Page:Popular Science Monthly Volume 68.djvu/149

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BRITISH ASSOCIATION IN SOUTH AFRICA

WITH THE BRITISH ASSOCIATION IN SOUTH AFRICA.[1]
By PROFESSOR ERNEST W. BROWN,

HAVENFORD COLLEGE.

V.

PRETORIA, the capital of the Transvaal, presents the greatest contrast to its ambitious neighbor forty-five miles away. Although it is 4,500 feet above sea level, nearly the average of the rest of the colony, the hills which surround it give the impression of a rather low situation, but it loses nothing from the numerous blue gums, willows and other trees which are to be found everywhere in the city. The chief interest to a visitor naturally arises from its past history and its connection with the last president of the South African Republic. The fine Parliament House and Law courts are imposing beside the many one-storied houses which constitute the greater part of the town; nearby are Kruger's house and the church which he attended. In spite of the fact that Pretoria was down on the program only as an excursion from Johannesburg, its residents were not behind those of other towns in making hospitable arrangements for such as were able to take advantage of them; perhaps the most fully appreciated was a cross country 'Trek' to Mafeking which will presently be described.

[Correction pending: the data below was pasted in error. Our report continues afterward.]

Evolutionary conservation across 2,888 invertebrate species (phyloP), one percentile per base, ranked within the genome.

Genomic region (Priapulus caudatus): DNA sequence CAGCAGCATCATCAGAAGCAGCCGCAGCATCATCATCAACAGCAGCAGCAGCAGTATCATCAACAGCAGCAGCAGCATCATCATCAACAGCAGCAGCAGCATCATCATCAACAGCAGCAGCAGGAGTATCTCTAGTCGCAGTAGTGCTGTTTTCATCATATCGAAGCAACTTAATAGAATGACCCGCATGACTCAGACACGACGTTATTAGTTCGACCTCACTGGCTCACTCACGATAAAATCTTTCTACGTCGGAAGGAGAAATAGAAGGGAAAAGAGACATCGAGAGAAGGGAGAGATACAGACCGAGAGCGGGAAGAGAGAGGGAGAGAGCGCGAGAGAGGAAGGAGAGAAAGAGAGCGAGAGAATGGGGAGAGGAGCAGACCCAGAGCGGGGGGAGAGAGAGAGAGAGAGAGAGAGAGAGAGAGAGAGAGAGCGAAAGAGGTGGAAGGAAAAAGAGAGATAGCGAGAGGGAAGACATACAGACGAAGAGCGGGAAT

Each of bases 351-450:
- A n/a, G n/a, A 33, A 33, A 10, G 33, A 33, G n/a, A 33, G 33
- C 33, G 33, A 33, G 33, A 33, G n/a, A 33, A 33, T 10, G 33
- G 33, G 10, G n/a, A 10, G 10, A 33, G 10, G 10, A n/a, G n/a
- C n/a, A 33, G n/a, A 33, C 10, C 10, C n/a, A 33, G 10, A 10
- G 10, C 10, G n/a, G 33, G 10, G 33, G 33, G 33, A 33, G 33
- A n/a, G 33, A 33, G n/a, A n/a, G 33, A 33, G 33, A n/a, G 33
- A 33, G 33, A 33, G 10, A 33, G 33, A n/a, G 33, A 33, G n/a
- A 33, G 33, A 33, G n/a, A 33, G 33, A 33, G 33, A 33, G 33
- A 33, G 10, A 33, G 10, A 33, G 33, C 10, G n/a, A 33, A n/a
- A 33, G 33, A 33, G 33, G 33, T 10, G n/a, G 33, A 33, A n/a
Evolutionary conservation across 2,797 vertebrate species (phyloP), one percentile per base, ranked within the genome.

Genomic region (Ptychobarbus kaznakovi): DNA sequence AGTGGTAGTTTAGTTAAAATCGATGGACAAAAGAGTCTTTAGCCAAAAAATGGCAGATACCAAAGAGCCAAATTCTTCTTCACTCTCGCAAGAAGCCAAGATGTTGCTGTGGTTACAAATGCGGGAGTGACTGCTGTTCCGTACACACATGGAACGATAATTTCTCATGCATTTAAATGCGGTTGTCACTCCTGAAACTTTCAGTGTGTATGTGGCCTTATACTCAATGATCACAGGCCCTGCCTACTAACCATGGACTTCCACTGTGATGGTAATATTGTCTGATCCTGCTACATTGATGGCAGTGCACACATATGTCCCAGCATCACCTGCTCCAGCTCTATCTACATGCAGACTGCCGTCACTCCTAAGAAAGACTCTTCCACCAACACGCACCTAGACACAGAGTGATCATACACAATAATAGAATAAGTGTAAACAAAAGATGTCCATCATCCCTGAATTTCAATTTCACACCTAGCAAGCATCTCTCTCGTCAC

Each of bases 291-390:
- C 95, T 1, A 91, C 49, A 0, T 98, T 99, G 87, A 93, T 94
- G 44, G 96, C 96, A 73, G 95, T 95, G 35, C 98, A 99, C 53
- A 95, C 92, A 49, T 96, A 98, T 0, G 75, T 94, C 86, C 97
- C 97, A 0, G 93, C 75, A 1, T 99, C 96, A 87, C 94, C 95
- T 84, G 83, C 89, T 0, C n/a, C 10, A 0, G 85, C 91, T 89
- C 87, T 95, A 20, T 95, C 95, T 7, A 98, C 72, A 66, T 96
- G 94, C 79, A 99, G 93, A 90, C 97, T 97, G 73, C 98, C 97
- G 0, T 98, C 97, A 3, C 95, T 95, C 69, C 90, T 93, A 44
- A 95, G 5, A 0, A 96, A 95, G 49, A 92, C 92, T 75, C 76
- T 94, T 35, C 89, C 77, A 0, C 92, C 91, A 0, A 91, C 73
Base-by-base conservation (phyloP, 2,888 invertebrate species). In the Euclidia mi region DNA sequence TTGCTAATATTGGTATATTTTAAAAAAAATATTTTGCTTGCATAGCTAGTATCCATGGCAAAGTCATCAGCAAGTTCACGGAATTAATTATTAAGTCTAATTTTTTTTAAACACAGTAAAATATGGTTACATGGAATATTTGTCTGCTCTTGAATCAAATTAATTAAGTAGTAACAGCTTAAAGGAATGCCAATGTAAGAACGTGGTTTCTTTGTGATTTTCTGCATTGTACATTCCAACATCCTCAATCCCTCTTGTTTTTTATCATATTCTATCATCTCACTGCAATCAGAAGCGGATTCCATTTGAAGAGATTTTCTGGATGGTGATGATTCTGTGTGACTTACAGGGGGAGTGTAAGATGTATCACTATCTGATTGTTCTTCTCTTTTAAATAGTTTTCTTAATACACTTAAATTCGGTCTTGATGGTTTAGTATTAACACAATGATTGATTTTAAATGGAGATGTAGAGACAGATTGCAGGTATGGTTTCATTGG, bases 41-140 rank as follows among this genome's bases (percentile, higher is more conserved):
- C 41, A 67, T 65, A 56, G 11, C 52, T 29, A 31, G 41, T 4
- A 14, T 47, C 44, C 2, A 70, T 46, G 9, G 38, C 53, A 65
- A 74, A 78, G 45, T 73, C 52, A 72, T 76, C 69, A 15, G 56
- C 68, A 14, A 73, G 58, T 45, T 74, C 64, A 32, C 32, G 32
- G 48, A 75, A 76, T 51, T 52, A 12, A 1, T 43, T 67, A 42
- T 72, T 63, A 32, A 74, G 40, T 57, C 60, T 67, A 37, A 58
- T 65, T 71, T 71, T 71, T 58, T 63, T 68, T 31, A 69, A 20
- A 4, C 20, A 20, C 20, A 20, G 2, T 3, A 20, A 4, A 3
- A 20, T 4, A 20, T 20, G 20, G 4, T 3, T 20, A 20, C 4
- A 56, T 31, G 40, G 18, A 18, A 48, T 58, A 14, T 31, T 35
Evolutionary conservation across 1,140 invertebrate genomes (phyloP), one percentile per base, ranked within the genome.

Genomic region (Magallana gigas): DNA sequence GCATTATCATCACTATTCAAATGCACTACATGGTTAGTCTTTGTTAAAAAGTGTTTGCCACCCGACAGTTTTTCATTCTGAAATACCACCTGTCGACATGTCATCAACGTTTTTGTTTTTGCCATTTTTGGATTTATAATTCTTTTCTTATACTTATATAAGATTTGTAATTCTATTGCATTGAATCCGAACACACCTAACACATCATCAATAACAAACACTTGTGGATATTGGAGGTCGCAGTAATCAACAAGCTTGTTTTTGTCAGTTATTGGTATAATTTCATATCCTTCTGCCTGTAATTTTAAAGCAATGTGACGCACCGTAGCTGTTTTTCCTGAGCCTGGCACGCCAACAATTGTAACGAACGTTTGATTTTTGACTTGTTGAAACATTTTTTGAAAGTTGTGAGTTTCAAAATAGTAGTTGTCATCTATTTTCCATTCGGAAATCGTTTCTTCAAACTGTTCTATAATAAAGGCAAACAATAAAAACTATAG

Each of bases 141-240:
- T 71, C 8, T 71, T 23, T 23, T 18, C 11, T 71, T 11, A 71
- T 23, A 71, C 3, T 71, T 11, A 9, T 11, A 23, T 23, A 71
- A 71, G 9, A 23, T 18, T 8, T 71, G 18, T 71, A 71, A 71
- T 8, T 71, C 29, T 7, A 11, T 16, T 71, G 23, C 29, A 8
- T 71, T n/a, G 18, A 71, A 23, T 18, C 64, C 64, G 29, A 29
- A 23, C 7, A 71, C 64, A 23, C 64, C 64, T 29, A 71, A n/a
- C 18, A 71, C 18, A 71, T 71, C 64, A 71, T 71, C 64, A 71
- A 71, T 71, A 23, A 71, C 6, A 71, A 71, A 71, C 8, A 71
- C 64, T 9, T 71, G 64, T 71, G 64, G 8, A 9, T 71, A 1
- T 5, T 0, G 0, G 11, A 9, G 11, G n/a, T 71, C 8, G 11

A few miles to the north lies the new Premier Diamond mine, a wonderfully rich pipe of yellow, red and blue ground which a short time ago produced the largest stone ever discovered. It is less than three years since the place was bare rolling veld; now there is a hole over seventy acres in extent and forty to sixty feet deep surrounded by machinery and a high barbed-wire fence. The statistics given to us showed that already more than a million carats of diamonds have been taken out and that test borings down to a thousand feet exhibited ground similar to that near the surface. An invitation from the management to lunch and to an inspection of the mine was accepted by at least a hundred and fifty members. It was amusing to be with and to watch the party, guided by Mr. Cullinan, the original discoverer, and his staff, wandering through the diggings and examining the ground, evidently in the hope of discovering another Cullinan diamond; and later crowding round the tables on which the concentrates were spread for examination—the stage where mechanical treatment ends and hand labor begins—and picking out a few small stones. This final process is shortly to be replaced by a mechanical one based